In September of 2012, the collective departed from Glasgow, Scotland, passing through the Kilmartin Glen on the way to Oban, Mull and finally to see the unique hexagon formations of Fingal’s Cave on the Isle of Staffa.
On the way to Oban, we stopped to climb the hill of Dunadd, ‘fort of the Add’ (Fort Dunadd, pictured left, photo by Gabriel Teague), an Iron-Age fort from over 2,000 years ago and the site of one of the earliest Royal strongholds in Scotland.
Farther up the glen, the group found the Kilmartin Standing Stones (right), Carvings and Burial Cairns, which date back to about 3000 BC. This part of the trip sought to investigate the boundaries of nature and natural forms. To what extent can human nature and the objects humans produce be considered natural?
That night, the collective stayed in Oban (left, photo by Gabriel Teague). Traveling the next day from Oban to Mull by ferry. When we arrived at the town of Craignure, we took an hour-long bus ride across the island to Fionnphort, where a small ferryboat for Staffa awaited our arrival.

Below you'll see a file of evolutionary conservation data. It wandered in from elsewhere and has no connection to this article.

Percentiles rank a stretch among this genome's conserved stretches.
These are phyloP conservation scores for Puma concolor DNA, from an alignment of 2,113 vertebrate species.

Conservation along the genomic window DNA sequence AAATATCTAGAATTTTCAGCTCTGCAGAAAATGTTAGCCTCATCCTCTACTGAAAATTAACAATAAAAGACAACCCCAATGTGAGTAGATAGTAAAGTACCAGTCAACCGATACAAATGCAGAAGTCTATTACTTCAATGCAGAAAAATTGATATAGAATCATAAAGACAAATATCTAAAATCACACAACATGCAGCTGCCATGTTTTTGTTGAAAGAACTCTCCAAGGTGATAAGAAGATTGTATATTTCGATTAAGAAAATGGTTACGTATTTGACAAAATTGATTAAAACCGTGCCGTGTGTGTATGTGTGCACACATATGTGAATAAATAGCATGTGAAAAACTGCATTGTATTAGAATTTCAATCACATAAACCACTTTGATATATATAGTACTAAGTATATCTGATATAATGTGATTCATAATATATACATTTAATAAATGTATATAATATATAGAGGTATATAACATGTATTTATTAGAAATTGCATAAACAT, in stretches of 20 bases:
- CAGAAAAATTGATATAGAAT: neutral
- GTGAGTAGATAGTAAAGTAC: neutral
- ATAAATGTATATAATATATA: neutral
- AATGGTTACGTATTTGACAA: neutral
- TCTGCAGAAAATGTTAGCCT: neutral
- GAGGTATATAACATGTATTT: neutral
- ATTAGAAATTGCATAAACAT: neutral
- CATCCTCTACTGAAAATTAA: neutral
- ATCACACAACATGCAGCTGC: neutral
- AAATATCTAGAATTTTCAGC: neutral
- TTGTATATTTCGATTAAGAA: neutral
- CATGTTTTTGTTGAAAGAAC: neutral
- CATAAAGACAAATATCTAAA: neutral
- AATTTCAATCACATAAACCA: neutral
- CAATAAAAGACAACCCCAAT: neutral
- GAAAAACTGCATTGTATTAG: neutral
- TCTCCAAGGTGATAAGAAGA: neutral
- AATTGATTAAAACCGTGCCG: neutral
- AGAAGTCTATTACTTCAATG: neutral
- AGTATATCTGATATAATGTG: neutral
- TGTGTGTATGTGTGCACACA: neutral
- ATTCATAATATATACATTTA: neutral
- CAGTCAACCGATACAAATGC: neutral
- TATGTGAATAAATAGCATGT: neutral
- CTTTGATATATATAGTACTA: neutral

The sky was a deep grey. Aboard the boat, we each donned what can only be described as a ‘rain dress’ and took our seats in the exposed portion at the back of the vessel. While en route, dolphins leapt playfully alongside the boat.
The sky was split in two. To the east were dark grey clouds and to the west, a brilliant blue backed the sun, engulfing the sky as we approached Staffa. As we neared, my eyes were met by a sight more beautiful than I ever imagined. Bobbing nearer the island, the driver spoke over the PA, informing the riders that the waves were too high to safely dock on the island. A few minutes passed and the engines restarted. As the boat tore away through the tumultuous sea, I could do nothing but stare as the island slipped from sight.
The Natural Formations Project draws equivalence between natural formations and the ways humans form meaning.
*The incredible hexagonal natural formations of Staffa were formed around 60 million years ago when lava flows erupted on land. While the newly-erupted basalt lava cooled, it contracted and broke into sections which produced regular 6-sided columns.